Older maps of the area can be found by a careful rummage through the MOTCO website: http://motco.com/
See also: http://en.wikipedia.org/wiki/File:Map-_Stroud_Green,_London_1786.jpg
Funny on that old map Hornsey Road was known as Devil's Road....spooky there now sometimes...,have u seen da woman in black? Chang
One of our W.I. members is the manager of Bruce Castle museum, she gave us the most fabulously interesting talk about it's history and the collection.
Chang, nope, no need to be a member, just wander in and you can have a browse of the Hornsey Historical Society books and there's a whole row of old maps. I did the other day. Corner of Rokesly Avenue and Tottenham Lane, just up and over Ferme Park Road.Website says: 'normally open for sales and enquiries on Thursdays and Fridays from10 am to 2 pm, and on Saturdays from 10.30 am to 4.30 pm.'
Wonder who lived in "Devil's House" which looks to be on the corner of Hornsey and Hanley Roads.
Somebody De Ville. There's something about in the Victoria History. I seem to recall that the name was later incorrectly conflated with that of a famous highwayman.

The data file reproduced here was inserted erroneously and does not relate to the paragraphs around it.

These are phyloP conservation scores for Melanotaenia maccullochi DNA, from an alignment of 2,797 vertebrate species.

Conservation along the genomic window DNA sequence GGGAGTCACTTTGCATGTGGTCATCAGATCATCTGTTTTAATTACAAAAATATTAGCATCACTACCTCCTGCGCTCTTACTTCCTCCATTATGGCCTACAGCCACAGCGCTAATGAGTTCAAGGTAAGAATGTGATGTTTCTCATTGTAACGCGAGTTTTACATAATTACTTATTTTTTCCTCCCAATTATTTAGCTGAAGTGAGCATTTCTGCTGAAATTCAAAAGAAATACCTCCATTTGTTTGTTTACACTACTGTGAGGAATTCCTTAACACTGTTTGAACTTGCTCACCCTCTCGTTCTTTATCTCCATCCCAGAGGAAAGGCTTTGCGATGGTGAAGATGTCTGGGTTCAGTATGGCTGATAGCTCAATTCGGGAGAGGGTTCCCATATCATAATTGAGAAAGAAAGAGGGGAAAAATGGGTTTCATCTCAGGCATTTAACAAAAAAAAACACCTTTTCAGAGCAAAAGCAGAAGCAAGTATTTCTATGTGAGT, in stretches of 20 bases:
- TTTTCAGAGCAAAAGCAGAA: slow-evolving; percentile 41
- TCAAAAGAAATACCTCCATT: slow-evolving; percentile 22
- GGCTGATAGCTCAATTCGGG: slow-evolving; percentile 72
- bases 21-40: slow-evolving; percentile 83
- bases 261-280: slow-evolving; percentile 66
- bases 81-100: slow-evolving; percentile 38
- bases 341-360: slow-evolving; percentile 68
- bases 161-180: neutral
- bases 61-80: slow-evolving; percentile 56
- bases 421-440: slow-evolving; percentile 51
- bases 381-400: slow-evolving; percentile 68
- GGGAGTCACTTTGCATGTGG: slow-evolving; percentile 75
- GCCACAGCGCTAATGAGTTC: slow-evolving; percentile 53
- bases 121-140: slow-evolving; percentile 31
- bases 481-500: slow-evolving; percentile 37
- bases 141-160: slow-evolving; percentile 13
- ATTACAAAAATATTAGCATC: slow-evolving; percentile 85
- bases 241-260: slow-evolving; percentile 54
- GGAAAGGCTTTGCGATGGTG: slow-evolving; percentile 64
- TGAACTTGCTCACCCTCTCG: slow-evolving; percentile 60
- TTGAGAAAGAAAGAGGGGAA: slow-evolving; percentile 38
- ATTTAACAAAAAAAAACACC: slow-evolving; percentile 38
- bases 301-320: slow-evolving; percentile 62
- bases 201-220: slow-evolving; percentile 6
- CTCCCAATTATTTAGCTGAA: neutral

Wrote about it here:
KRS, great map, thanks.
Thanks Reg, that's fascinating. Is that Mr Trinder as in Trinder Road, I wonder?
Thanks all that's fascinating. Great blog Mirandola!
Who was mr corbyn? Not the mp's family...?
Here are some photos I took of the pictures in the Shaftesbury:http://www.flickr.com/photos/67014684@N05/6775167680/in/photostream/.
For map-lovers, here's a presentation of maps of the Stroud Green/Crouch Hill area showing its 19th century development. I love the fact that the Stroud Green Station bridge seen above (and the one over Upper Tollington Park) were built before the roads that later ran under them. They gave access to fields that would otherwise have been cut off.